Brodie, Janine. 1990. The Political Economy of Canadian Regionalism. Toronto: Harcourt Brace Jovanovich. 

Burrill, Gary and Ian McKay, eds. 1987.  People, Resources, and Power; Critical Perspective on Underdevelopment and Primary Industries in the Atlantic Region. Frederickton: Acadiensis Press.  

Matthews, Ralph. 1983.  The Creation of Regional Dependency. Toronto: University of Toronto Press.


(3) Globalization and neoliberal policies. 


Allahar, Anton L. and James E. Cote. 1998. Richer and Poorer; The Structure of Inequality in Canada. Toronto: James Lorimer & Co. 

Basran, Gurcharn, Charan Gill and Brian D. MacLean. 1995. Farmworkers and Their Children. Vancouver: Collective Press.  

Bonano, Alessandro et al., eds. 1994. From Columbus to Conagra; The Globalization of Agriculture and Food. Lawrence: University of Kansas Press. 

Canada. Human Resources Development Canada. 1994.  Agenda: Jobs and Growth; Improving Social Security in Canada. Hull: Human Resources Development Canada, October.

Johnson, Andrew F., Stephen McBride and Patrick J. Smith, eds. 1994.  Continuities and Discontinuities; The Political Economy of Social Welfare and Labour Market Policy in Canada. Toronto: University of Toronto Press.  

"Keep Canada Caring: Speak out for Social Programs." 1994. Action Canada Dossier, No. 40, Fall. Special Issue. 

McBride, Stephen and John Shields. 1997. Dismantling a Nation; The Transition to Corporate Rule in Canada. Halifax: Fernwood Books.  

Palmer, Craig and Peter Sinclair. 1997.  When the Fish are Gone; Ecological disaster and Fishers in Northwest Newfoundland. Halifax: Fernwood Publishers.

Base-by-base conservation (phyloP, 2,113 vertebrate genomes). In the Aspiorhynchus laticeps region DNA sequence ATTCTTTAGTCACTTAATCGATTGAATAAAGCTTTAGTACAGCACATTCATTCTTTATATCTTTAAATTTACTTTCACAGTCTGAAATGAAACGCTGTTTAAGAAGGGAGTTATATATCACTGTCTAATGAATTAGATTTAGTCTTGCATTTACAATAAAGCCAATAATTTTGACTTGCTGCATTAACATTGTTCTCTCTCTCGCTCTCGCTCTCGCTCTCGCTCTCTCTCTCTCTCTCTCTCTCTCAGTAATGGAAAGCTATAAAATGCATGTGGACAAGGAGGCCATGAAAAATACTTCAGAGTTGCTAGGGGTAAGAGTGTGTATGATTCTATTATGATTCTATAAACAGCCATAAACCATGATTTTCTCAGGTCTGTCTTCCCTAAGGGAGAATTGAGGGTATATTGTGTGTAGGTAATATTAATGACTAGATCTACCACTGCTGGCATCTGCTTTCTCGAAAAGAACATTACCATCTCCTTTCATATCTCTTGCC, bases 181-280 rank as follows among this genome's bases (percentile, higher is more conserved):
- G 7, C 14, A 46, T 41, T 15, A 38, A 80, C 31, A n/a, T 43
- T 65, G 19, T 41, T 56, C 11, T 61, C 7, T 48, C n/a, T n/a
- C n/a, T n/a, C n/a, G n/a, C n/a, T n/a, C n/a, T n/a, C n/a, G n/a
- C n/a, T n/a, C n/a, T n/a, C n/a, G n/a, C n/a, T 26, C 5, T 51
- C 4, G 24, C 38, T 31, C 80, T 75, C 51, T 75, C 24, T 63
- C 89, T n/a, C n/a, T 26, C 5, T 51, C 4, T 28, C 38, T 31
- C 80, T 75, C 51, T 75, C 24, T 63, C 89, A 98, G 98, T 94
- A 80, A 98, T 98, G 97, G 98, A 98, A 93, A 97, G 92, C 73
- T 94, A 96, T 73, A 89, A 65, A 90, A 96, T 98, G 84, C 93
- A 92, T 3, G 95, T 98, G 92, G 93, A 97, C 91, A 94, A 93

Riches, Graham and Gordon Ternowetsky, eds. 1990. Unemployment and Welfare: Social Policy and the Work of Social Work. Toronto: Garamond Press. Teeple, Gary. 1995. Globalization and the Decline of Social Reform. Toronto: Garamond Press.


(4) Single industry towns in remote areas.


Bowles, Roy T., ed. 1982. Little Communities and Big Industries: Studies in the Social Impact of Canadian Resource Extraction. Toronto: Butterworths Canada Ltd.

Budgen, Mark. 1983. "Tumbler Ridge: Planning the Physical and Social Development of a New Community. Habitat, Vol. 26, pp. 8-12. 

Coates, Ken and William Morrison. 1992. The Forgotten North; A History of Canada's Provincial Norths. Toronto: James Lorimer & Company. 

Detomasi, Don D. and John W. Gartrell, eds. 1984. Resource Communities: A Decade of Disruption. Boulder: Westview Press. 

Lucas, Rex A. 1971. Minetown, Milltown, Railtown: Life in Canadian Communities of Single Industry. Toronto: University of Toronto Press.  

Storey, Keith and Mark Shrimpton. 1989. Long Distance Commuting in the Canadian Mining Sector. Kingston: Queen's University.


(5) Patriarchal values. 


Coontz, Stephanie and Peta Henderson, eds. 1986. Women's Work, Men's Property; The Origins of Gender and Class. London: Verso. 

di Leonardo, Micaela, ed. 1991. Gender at the Crossroads of Knowledge; Feminist Anthropology in the Postmodern Era. Berkeley: University of California Press. 

Lerner, Gerda. 1986. The Creation of Patriarchy. New York: Oxford University Press.